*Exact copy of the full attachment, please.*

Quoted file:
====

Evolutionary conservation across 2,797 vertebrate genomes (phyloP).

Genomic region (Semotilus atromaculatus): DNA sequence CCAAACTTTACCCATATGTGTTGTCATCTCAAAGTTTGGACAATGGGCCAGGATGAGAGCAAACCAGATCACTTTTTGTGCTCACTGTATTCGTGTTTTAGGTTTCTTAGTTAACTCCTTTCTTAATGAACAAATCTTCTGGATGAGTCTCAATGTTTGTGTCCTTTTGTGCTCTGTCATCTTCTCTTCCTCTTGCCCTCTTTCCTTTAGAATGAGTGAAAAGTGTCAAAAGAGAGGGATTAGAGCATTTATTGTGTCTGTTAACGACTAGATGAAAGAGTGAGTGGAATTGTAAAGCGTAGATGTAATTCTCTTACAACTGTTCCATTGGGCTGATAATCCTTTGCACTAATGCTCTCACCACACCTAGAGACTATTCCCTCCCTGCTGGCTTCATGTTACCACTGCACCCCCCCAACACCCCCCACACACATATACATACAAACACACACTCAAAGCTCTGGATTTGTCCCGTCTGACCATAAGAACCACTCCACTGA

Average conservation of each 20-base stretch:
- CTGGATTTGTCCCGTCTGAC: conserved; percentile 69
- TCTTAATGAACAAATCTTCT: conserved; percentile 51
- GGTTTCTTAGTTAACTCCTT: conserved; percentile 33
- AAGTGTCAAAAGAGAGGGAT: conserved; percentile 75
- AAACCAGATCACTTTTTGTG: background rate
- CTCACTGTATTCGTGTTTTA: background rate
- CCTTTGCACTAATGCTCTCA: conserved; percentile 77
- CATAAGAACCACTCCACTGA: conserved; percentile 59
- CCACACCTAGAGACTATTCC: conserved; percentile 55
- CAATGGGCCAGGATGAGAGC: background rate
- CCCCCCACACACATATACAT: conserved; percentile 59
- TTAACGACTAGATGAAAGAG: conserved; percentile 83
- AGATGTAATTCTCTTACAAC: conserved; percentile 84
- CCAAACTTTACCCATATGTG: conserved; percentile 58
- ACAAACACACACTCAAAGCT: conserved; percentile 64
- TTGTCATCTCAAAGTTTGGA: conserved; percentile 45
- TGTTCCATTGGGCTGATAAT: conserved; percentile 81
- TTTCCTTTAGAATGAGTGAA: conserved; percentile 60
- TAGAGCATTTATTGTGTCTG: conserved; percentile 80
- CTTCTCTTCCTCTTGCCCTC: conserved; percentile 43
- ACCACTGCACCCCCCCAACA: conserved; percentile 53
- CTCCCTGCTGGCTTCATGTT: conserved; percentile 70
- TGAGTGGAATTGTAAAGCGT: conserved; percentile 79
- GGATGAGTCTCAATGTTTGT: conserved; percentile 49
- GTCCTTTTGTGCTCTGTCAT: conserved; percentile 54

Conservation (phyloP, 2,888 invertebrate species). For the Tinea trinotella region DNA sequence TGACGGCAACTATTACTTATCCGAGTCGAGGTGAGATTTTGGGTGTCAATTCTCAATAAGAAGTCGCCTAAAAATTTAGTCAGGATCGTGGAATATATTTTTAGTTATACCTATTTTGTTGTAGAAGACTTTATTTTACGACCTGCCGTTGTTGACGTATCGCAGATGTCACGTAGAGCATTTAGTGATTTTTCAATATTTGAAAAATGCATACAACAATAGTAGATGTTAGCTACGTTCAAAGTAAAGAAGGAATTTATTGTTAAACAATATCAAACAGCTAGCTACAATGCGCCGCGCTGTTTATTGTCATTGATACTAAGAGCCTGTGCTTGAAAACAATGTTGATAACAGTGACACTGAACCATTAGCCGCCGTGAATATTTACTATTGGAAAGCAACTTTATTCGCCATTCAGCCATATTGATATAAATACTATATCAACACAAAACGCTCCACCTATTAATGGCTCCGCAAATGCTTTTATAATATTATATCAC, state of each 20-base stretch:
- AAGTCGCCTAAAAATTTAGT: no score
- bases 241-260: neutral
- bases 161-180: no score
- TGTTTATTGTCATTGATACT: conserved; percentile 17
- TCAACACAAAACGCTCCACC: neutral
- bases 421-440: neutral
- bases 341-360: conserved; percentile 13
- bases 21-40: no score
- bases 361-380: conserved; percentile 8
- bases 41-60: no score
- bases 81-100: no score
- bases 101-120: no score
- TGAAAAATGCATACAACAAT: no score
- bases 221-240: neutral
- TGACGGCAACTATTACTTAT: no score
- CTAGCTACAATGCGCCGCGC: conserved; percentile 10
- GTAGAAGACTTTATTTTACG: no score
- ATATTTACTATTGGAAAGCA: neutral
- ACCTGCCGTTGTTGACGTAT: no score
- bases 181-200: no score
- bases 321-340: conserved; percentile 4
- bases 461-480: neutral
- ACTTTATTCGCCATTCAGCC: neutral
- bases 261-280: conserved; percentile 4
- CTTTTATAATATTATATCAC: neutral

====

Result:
Evolutionary conservation across 2,797 vertebrate genomes (phyloP).

Genomic region (Semotilus atromaculatus): DNA sequence CCAAACTTTACCCATATGTGTTGTCATCTCAAAGTTTGGACAATGGGCCAGGATGAGAGCAAACCAGATCACTTTTTGTGCTCACTGTATTCGTGTTTTAGGTTTCTTAGTTAACTCCTTTCTTAATGAACAAATCTTCTGGATGAGTCTCAATGTTTGTGTCCTTTTGTGCTCTGTCATCTTCTCTTCCTCTTGCCCTCTTTCCTTTAGAATGAGTGAAAAGTGTCAAAAGAGAGGGATTAGAGCATTTATTGTGTCTGTTAACGACTAGATGAAAGAGTGAGTGGAATTGTAAAGCGTAGATGTAATTCTCTTACAACTGTTCCATTGGGCTGATAATCCTTTGCACTAATGCTCTCACCACACCTAGAGACTATTCCCTCCCTGCTGGCTTCATGTTACCACTGCACCCCCCCAACACCCCCCACACACATATACATACAAACACACACTCAAAGCTCTGGATTTGTCCCGTCTGACCATAAGAACCACTCCACTGA

Average conservation of each 20-base stretch:
- CTGGATTTGTCCCGTCTGAC: conserved; percentile 69
- TCTTAATGAACAAATCTTCT: conserved; percentile 51
- GGTTTCTTAGTTAACTCCTT: conserved; percentile 33
- AAGTGTCAAAAGAGAGGGAT: conserved; percentile 75
- AAACCAGATCACTTTTTGTG: background rate
- CTCACTGTATTCGTGTTTTA: background rate
- CCTTTGCACTAATGCTCTCA: conserved; percentile 77
- CATAAGAACCACTCCACTGA: conserved; percentile 59
- CCACACCTAGAGACTATTCC: conserved; percentile 55
- CAATGGGCCAGGATGAGAGC: background rate
- CCCCCCACACACATATACAT: conserved; percentile 59
- TTAACGACTAGATGAAAGAG: conserved; percentile 83
- AGATGTAATTCTCTTACAAC: conserved; percentile 84
- CCAAACTTTACCCATATGTG: conserved; percentile 58
- ACAAACACACACTCAAAGCT: conserved; percentile 64
- TTGTCATCTCAAAGTTTGGA: conserved; percentile 45
- TGTTCCATTGGGCTGATAAT: conserved; percentile 81
- TTTCCTTTAGAATGAGTGAA: conserved; percentile 60
- TAGAGCATTTATTGTGTCTG: conserved; percentile 80
- CTTCTCTTCCTCTTGCCCTC: conserved; percentile 43
- ACCACTGCACCCCCCCAACA: conserved; percentile 53
- CTCCCTGCTGGCTTCATGTT: conserved; percentile 70
- TGAGTGGAATTGTAAAGCGT: conserved; percentile 79
- GGATGAGTCTCAATGTTTGT: conserved; percentile 49
- GTCCTTTTGTGCTCTGTCAT: conserved; percentile 54

Conservation (phyloP, 2,888 invertebrate species). For the Tinea trinotella region DNA sequence TGACGGCAACTATTACTTATCCGAGTCGAGGTGAGATTTTGGGTGTCAATTCTCAATAAGAAGTCGCCTAAAAATTTAGTCAGGATCGTGGAATATATTTTTAGTTATACCTATTTTGTTGTAGAAGACTTTATTTTACGACCTGCCGTTGTTGACGTATCGCAGATGTCACGTAGAGCATTTAGTGATTTTTCAATATTTGAAAAATGCATACAACAATAGTAGATGTTAGCTACGTTCAAAGTAAAGAAGGAATTTATTGTTAAACAATATCAAACAGCTAGCTACAATGCGCCGCGCTGTTTATTGTCATTGATACTAAGAGCCTGTGCTTGAAAACAATGTTGATAACAGTGACACTGAACCATTAGCCGCCGTGAATATTTACTATTGGAAAGCAACTTTATTCGCCATTCAGCCATATTGATATAAATACTATATCAACACAAAACGCTCCACCTATTAATGGCTCCGCAAATGCTTTTATAATATTATATCAC, state of each 20-base stretch:
- AAGTCGCCTAAAAATTTAGT: no score
- bases 241-260: neutral
- bases 161-180: no score
- TGTTTATTGTCATTGATACT: conserved; percentile 17
- TCAACACAAAACGCTCCACC: neutral
- bases 421-440: neutral
- bases 341-360: conserved; percentile 13
- bases 21-40: no score
- bases 361-380: conserved; percentile 8
- bases 41-60: no score
- bases 81-100: no score
- bases 101-120: no score
- TGAAAAATGCATACAACAAT: no score
- bases 221-240: neutral
- TGACGGCAACTATTACTTAT: no score
- CTAGCTACAATGCGCCGCGC: conserved; percentile 10
- GTAGAAGACTTTATTTTACG: no score
- ATATTTACTATTGGAAAGCA: neutral
- ACCTGCCGTTGTTGACGTAT: no score
- bases 181-200: no score
- bases 321-340: conserved; percentile 4
- bases 461-480: neutral
- ACTTTATTCGCCATTCAGCC: neutral
- bases 261-280: conserved; percentile 4
- CTTTTATAATATTATATCAC: neutral